[[quoteright:177:http://static.tvtropes.org/pmwiki/pub/images/Roger_Zelazny_sm.png]]
Roger Zelazny was a SpeculativeFiction writer who loved to blur the boundaries between ScienceFiction and {{Fantasy}}. He is best remembered for his series, ''Literature/TheChroniclesOfAmber'', but he wrote much, much more.

He began during the early days of the NewWaveScienceFiction movement, in the mid 1960s, and while he never identified with that movement, he did share its interest in literary technique. He wrote in a style that veered wildly between the [[PurpleProse flowery prose]] of high fantasy and the [[BeigeProse mundane prose]] of everyday life--the former to give his readers a sense of wonder; the latter to draw them in and make them feel a part of the story, and, often, to add a touch of humor. Together with New Wave authors like Creator/MichaelMoorcock, he helped redefine modern fantasy.

Early in his career, he developed a reputation for writing mythology-based SF. His first novel, ''This Immortal'' (originally, ''Call Me Conrad'') borrowed from [[ClassicalMythology Greek Mythology]], and ''Literature/LordOfLight'' and ''Literature/CreaturesOfLightAndDarkness'' were based on [[HinduMythology Hindu]] and EgyptianMythology, respectively. He quickly branched out into more general forms of ScienceFantasy, while still relying heavily on archetypal themes, like the Tarot and the conflict with Chaos in ''Literature/TheChroniclesOfAmber''. He did return to his mythological-SF roots with two later works: ''Eye of Cat'' (NativeAmericanMythology), and ''The Mask of Loki'' (NorseMythology).

Zelazny engaged in several collaborations, including works created with Creator/PhilipKDick, Creator/RobertSheckley and Creator/AlfredBester. His last two novels, ''Donnerjack'' and ''Lord Demon'', were completed posthumously by friend and mentee Creator/JaneLindskold.

His Post-apocalyptic novel ''Literature/DamnationAlley'' lent its title (but little else) to [[Film/DamnationAlley a 1977 film]]. His short story "The Last Defender of Camelot" was adapted (by Creator/GeorgeRRMartin) for an episode of ''[[Series/TheTwilightZone The New Twilight Zone]]''.

For biographical details and analysis, see the [[Analysis/RogerZelazny analysis page]].
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!!Roger Zelazny's works with their own trope pages include:
%% Don't include Dangerous Visions in the indexing!
* [[Literature/DangerousVisions "Auto-da-Fé"]]
[[index]]
* ''Literature/TheChroniclesOfAmber''
* ''Literature/CreaturesOfLightAndDarkness''
* ''Literature/DamnationAlley''
* ''Literature/DoorwaysInTheSand''
* ''Literature/LordOfLight''
* ''Literature/ANightInTheLonesomeOctober''
[[/index]]

!!Roger Zelazny's other works provide examples of:

* AfterTheEnd: Several of his short stories, including "For a Breath I Tarry" and "The Stainless Steel Leech" among others, are set in various post-human worlds, amongst the robotic servants who have inherited the Earth.
* AIIsACrapshoot: In ''Home is the Hangman'', a space-exploring AI returns to Earth and a scientist is sent to investigate whether it's out to murder its programmers. [[spoiler: Far from it.]]
* AndIMustScream
* AnimatedArmor: Merlin's servitor in "The Last Defender of Camelot"
* AuthorAppeal: In quite a few books (''Literature/TheChroniclesOfAmber'' and ''Literature/LordOfLight'' among them) people smoke a lot-- usually cigarettes, sometimes a pipe. Zelazny was himself a heavy smoker until middle-age when he gave it up for health reasons. Whenever he got stuck as to where to go next, he would have a cigarette to think about things, and would put this activity into the text. When he stopped smoking during the second set of ''Amber'' books, he also stopped writing about his characters smoking.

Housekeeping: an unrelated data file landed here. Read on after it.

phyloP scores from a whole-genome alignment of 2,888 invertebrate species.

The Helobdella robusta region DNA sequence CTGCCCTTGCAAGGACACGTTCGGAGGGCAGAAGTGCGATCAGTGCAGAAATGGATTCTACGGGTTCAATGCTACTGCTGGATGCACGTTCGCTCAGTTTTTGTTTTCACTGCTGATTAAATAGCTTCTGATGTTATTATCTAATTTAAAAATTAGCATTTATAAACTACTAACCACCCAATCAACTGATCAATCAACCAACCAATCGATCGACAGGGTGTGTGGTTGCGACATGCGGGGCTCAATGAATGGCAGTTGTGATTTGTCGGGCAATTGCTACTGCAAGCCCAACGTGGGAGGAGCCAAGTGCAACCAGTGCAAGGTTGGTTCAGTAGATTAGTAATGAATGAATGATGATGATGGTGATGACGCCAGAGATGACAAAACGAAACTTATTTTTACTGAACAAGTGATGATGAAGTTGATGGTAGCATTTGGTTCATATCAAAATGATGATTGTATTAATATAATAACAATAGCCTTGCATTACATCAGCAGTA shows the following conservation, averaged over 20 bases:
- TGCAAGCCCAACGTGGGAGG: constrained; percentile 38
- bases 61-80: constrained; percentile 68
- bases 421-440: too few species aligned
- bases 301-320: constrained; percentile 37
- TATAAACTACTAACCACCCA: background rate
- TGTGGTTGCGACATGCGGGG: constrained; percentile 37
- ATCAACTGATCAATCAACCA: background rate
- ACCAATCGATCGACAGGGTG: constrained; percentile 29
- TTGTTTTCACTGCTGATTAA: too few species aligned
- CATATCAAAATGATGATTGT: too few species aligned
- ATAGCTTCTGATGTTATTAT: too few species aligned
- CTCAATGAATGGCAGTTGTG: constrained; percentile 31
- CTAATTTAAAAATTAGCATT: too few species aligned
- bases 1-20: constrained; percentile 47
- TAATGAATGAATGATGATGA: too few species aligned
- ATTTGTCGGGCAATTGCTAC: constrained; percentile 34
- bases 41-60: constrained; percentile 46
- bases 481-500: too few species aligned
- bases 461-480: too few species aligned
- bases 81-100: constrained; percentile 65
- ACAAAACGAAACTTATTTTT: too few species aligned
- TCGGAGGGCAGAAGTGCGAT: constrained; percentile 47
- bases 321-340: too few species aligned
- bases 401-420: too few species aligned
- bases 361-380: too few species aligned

* AuthorExistenceFailure: ''Donnerjack'' and several other works were incomplete at his death. It is moving that Zelazny himself finished off several books of other authors who had died.
* AutomatedAutomobiles: ''Devil Car'', and other stories.
* BalanceBetweenGoodAndEvil: The pantheon Zelazny created for ''Isle of the Dead'' and ''To Die in Italbar'' balances creative against destructive gods.
* BringNewsBack
* CarnivalOfKillers: In ''Roadmarks'' the antagonist hires the "Black Decade," ten highly skilled assassins/hunters from the entire range of Earth's history have been hired to eliminate the protagonist. This includes an assassin robot, a genetically enhanced and cybernetic super soldier, and a martial arts master.
* CharacterNameAlias
* DeadManWriting: Played with in ''Roadmarks'': A character writes a note to his employer explaining why he intends not only to resign but to kill his employer before he departs. He ends it with a postscript -- "By the time you read this, you will already be dead."
* DeusExMachina: The bottle that Kai Wren creates at the start of ''Lord Demon'' has the power to grant him any three wishes. At first, he doesn't want to use it, preferring to solve his problems the old fashioned way, [[spoiler:but when the fight starts turning against him, he uses the first wish to boot his enemies to their home dimension.]]
* DisappearedDad: Sandow to his son; Randy's father in ''Roadmarks''; Oberon to Corwin; Corwin to Merlin. Zelazny's own father died early.
* DoomedMoralVictor
* ExcitedShowTitle: "Horseman!"
* EternalEngine: In ''Jack of Shadows'', there is a Machine at the Heart of the World (the purpose of which is to stop the Earth from rotating).
* EyeColorChange: In ''Dilvish The Damned'', some witches have eyes that wax and wane with the moon.
* GentleGiant: Mondamay in ''Roadmarks''.
* GuineaPigFamily: In ''This Immortal'', the AbsentMindedProfessor borderline EvilutionaryBiologist (he euthanized the last dog on earth) George Emmet wanted to experiment on his children...but his wife put her foot down.